• Write a Thursday Quotables post on your blog. Try to pick something from whatever you’re reading now. And please be sure to include a link back to Bookshelf Fantasies in your post (http://www.bookshelffantasies.com), if you’d be so kind!
  • Leave your link in the comments — or, if you have a quote to share but not a blog post, you can leave your quote in the comments too!
  • Visit other linked blogs to view their Thursday Quotables, and have fun!

The Monday Agenda 3/24/2014

MondayAgendaNot a lofty, ambitious to-be-read list consisting of 100+ book titles. Just a simple plan for the upcoming week — what I’m reading now, what I plan to read next, and what I’m hoping to squeeze in among the nooks and crannies.

How did I do with last week’s agenda?

Despite another week of real-life craziness, I did manage to read some great books!

Night Broken (Mercy Thompson, #8)Grasshopper JungleThe Summer I Wasn't Me

Night Broken by Patricia Briggs: Loved it! My review is here.

Grasshopper Jungle by Andrew Smith: Weird and wonderful. My review is here.

The Summer I Wasn’t Me by Jessica Verdi: Done! Watch for my review and blog tour post about this terrific YA book on April 5th!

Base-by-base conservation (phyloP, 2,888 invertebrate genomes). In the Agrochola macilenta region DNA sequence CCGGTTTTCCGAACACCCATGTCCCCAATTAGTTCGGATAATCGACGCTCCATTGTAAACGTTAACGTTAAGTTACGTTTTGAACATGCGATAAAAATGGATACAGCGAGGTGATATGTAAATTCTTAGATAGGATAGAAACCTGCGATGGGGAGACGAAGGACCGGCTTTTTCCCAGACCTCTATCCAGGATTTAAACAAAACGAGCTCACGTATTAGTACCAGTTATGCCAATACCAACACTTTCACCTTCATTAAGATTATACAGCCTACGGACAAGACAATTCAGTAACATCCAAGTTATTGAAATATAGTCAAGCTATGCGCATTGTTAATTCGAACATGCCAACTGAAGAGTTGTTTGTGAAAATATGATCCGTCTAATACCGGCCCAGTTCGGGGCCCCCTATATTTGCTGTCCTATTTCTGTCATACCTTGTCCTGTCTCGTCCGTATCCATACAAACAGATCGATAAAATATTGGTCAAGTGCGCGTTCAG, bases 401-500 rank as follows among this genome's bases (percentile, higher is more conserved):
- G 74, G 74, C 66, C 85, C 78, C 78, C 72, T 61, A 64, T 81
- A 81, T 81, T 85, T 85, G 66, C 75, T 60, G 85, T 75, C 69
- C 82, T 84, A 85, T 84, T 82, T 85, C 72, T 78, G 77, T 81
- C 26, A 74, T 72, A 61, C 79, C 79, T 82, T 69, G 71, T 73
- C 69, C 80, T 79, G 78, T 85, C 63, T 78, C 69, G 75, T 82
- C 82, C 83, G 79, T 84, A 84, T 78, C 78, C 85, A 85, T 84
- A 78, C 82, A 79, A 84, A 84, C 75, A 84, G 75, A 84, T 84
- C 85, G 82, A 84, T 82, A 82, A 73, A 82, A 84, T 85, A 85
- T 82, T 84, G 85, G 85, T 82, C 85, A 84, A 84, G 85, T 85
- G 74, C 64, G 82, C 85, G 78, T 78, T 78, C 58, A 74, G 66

The kiddo and I have more or less ditched Over Sea, Under Stone by Susan Cooper, although we may end up giving it one more shot. We also read the first chapter of Treasure Island, but we’re feeling very non-committal at the moment.

Fresh Catch:

No new physical books this week, but I did get a few e-ARCs that look pretty terrific:

What’s on my reading agenda for the coming week?

The Shambling Guide to New York CityThe Storied Life of A. J. FikryVisible City

I’ve just started The Shambling Guide to New York City by Mur Lafferty, and so far, it’s a riot.

After that, I’ll be diving into:

The Storied Life of A. J. Fikry by Gabrielle Zevin

Visible City by Tova Mirvis

And also in the works:

echoThe Outlander Book Club’s re-read of An Echo in the Bone by Diana Gabaldon continues! Coming up this week: Chapters 49 – 53. Want to join in? Contact me and I’ll provide all the details!

So many book, so little time…

That’s my agenda. What’s yours? Add your comments to share your bookish agenda for the week.

boy1

The Monday Agenda 3/17/2014

MondayAgendaNot a lofty, ambitious to-be-read list consisting of 100+ book titles. Just a simple plan for the upcoming week — what I’m reading now, what I plan to read next, and what I’m hoping to squeeze in among the nooks and crannies.

How did I do with last week’s agenda?

Real life interrupted my reading and blogging plans this week in a big way… but here’s what I did manage to accomplish in my bookish life this past week:

Sunrise (Ashfall, #3)Night Broken (Mercy Thompson, #8)